Gone Fishin'

I have a lot of posts ahead of me here after returning from India and Myanmar. Two extraordinary countries, and two extraordinarily different countries. I was only in Myanmar for short time, with a couple of days each in a few places that interested me. Actually other places interested me more, but even though things have opened up there in the last few years, the government still decides where it's permissible to go. In other words, they don't want you to go where they're still doing horrible things. It made for some interesting discussions with my guides. One of the spots I made it to was Inle Lake - a beautiful lake located roughly in the middle of the country. I went there primarily to check out the fishermen who have some interesting methods of getting their work done. It's really interesting to see what happens when relatively isolated people pass down their idiosyncratic ways of working. These fishermen use very small hand made canoes, and need both hands free to work their nets, so they've learned to row with one of their legs wrapped around an oar. They row with one of their legs while unfurling their nets. Once the nets are down, they slap the water with bamboo poles to scare the fish into the nets, then row again to pick up the nets and grab their fish. They repeat this until the sun goes down or they have enough fish. These guys worked really hard for a very small return. There weren't a lot of fish, nor were they very big. They get a few cents per fish back in their villages. Here's a few photos of these fellas at work:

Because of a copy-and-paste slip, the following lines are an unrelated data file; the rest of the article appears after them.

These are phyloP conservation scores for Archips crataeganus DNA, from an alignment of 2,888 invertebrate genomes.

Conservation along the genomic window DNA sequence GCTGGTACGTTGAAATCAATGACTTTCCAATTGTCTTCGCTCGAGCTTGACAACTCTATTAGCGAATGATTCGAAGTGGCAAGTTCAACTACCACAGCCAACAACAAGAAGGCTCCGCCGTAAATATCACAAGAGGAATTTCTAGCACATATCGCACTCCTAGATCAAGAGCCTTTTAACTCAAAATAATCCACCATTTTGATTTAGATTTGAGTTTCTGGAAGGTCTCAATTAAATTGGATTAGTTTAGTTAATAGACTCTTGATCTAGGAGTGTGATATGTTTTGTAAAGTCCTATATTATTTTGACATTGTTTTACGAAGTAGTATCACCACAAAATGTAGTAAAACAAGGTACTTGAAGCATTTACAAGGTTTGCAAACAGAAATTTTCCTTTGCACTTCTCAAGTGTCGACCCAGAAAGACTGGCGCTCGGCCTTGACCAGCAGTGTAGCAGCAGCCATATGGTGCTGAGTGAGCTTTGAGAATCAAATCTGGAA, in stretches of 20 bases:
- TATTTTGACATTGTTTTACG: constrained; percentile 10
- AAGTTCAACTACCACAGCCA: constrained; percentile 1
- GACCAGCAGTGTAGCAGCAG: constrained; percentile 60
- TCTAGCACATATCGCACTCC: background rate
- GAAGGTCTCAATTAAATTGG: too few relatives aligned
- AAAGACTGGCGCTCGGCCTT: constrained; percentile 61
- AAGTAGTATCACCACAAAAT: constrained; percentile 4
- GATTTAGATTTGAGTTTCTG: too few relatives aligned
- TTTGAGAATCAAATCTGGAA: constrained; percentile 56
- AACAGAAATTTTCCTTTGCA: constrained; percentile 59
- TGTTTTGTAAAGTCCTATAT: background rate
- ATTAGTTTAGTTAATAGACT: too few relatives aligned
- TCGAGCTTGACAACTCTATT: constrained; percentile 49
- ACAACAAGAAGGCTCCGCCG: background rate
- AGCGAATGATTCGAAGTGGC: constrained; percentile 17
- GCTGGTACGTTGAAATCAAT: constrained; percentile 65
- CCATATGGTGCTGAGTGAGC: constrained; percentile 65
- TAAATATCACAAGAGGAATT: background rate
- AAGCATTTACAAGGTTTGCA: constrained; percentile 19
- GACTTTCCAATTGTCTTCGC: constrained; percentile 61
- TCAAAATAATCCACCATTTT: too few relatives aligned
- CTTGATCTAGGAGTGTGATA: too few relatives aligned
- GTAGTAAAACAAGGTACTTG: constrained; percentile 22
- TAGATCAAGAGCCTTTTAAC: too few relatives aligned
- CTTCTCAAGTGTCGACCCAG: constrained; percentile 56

A fisherman setting his nets.
A fisherman slapping the water with a bamboo rod to scare fish into his net.
Setting the nets.
Gathering the last of the nets for the day.
A fisherman uses an old school wooden fish trap at sunrise.